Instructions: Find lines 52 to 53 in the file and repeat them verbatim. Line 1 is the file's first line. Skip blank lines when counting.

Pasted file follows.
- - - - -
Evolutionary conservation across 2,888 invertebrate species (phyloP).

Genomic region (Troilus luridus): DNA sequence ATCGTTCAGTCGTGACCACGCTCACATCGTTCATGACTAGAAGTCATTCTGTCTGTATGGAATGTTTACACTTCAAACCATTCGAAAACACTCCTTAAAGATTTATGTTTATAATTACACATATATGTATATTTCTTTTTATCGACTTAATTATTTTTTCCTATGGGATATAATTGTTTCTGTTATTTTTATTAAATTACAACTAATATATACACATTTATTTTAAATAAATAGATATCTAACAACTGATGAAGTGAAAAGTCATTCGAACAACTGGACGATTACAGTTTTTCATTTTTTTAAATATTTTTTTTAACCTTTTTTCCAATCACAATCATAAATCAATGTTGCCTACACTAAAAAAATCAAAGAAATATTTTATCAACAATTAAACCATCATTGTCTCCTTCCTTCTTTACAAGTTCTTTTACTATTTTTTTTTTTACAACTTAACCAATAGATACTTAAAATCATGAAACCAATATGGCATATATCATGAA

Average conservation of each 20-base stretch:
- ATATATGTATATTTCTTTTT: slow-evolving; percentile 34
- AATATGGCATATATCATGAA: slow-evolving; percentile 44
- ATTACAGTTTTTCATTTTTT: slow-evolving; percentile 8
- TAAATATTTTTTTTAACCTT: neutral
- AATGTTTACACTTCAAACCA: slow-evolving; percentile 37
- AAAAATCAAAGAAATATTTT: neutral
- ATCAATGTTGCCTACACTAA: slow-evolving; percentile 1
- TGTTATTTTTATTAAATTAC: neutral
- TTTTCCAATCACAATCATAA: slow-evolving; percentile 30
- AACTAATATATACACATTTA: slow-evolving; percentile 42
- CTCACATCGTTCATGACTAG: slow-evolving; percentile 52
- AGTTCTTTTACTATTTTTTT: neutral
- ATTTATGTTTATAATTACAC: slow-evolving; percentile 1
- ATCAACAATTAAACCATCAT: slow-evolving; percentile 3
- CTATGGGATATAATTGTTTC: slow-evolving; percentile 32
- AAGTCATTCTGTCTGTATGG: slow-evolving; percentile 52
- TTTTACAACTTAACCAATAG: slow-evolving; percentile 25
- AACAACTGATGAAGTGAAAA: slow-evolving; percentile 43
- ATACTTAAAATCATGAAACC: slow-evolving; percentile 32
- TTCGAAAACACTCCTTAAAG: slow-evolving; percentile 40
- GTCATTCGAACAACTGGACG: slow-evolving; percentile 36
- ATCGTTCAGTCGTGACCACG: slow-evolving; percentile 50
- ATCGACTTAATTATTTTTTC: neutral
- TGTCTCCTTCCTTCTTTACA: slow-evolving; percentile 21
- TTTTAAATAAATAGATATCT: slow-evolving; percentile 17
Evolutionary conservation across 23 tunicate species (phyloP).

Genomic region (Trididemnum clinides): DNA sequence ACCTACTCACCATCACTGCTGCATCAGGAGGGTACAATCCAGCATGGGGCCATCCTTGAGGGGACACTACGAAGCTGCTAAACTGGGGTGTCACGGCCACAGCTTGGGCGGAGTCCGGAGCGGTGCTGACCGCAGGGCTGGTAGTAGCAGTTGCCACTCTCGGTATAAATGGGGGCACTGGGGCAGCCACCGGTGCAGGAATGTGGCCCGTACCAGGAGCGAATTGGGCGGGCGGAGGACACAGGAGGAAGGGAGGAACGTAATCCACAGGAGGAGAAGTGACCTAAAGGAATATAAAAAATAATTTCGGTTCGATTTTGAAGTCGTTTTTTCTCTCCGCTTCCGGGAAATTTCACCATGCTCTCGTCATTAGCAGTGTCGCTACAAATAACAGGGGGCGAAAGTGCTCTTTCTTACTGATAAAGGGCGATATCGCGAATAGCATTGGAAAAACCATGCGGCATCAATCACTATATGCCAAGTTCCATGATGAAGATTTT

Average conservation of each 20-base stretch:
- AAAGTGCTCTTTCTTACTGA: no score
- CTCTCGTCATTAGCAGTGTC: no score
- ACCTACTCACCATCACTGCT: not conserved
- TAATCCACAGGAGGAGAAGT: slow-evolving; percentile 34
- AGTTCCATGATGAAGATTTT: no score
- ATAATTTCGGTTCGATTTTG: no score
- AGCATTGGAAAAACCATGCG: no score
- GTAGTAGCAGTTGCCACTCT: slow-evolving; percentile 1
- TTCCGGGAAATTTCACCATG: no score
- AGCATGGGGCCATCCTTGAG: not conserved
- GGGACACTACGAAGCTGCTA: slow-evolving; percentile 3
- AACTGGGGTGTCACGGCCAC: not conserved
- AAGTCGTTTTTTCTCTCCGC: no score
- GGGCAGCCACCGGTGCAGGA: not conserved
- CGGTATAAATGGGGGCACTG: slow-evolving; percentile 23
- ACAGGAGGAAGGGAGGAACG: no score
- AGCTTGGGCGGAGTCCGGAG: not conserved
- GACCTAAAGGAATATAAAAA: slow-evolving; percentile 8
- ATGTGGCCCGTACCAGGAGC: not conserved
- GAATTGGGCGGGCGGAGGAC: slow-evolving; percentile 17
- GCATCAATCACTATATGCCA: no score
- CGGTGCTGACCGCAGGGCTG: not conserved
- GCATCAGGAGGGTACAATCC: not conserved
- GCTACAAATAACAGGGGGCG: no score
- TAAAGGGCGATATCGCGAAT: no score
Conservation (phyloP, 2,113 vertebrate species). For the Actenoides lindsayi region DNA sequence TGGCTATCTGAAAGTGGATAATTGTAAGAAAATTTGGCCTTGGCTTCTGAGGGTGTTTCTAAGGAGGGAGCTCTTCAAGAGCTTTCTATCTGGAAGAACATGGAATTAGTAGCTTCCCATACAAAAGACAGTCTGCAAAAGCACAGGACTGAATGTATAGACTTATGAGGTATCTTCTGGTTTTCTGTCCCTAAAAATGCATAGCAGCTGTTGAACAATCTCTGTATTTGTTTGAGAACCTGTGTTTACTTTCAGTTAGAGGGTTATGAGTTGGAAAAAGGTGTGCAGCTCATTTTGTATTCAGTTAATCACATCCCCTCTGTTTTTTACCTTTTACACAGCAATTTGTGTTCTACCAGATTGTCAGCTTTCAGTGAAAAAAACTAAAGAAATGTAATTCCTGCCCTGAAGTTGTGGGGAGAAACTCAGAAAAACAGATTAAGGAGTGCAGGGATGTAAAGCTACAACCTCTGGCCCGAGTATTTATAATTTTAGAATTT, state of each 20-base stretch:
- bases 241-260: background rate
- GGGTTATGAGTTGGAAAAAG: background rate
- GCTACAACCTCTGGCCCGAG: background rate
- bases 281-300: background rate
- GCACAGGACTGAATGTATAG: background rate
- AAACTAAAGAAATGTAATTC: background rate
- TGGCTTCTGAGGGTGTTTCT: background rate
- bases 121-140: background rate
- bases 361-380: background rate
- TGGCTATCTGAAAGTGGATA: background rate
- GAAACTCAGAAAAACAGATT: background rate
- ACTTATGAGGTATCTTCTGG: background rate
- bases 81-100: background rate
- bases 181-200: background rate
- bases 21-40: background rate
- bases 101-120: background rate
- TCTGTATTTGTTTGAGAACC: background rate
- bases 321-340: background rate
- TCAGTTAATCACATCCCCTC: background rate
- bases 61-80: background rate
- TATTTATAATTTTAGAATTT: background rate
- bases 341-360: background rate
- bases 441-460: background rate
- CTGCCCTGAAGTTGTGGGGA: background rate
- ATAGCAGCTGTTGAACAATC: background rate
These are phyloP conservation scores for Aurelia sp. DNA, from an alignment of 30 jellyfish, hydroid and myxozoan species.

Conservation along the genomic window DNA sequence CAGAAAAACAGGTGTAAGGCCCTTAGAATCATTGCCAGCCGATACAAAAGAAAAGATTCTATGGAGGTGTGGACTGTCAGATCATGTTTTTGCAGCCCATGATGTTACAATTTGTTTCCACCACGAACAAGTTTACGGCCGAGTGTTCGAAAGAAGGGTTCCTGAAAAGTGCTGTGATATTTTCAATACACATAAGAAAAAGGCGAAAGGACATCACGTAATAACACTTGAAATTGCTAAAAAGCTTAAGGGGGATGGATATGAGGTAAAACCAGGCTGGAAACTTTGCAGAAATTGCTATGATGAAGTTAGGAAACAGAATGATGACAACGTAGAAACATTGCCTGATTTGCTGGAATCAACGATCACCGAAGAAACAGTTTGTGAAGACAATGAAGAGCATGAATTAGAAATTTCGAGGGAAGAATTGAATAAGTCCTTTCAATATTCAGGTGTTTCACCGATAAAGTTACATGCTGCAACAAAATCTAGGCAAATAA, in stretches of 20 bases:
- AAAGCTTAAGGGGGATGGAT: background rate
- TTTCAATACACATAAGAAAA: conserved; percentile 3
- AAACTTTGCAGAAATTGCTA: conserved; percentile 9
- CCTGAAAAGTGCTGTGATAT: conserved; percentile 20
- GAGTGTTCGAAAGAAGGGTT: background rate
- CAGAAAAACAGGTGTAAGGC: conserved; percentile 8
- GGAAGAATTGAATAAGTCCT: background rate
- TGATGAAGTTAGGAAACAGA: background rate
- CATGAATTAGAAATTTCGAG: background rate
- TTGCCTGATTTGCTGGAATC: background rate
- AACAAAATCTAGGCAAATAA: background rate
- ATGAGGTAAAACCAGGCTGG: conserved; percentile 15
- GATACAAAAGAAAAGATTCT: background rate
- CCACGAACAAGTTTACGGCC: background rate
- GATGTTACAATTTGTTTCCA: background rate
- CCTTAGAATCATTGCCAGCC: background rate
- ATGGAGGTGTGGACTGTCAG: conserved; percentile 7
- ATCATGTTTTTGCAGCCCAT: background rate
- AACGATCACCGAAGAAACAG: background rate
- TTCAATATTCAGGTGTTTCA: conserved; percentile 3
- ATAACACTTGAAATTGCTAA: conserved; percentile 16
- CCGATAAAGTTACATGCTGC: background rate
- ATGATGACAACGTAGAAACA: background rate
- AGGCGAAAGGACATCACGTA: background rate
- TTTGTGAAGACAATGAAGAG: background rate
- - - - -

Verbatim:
- GCATCAATCACTATATGCCA: no score
- CGGTGCTGACCGCAGGGCTG: not conserved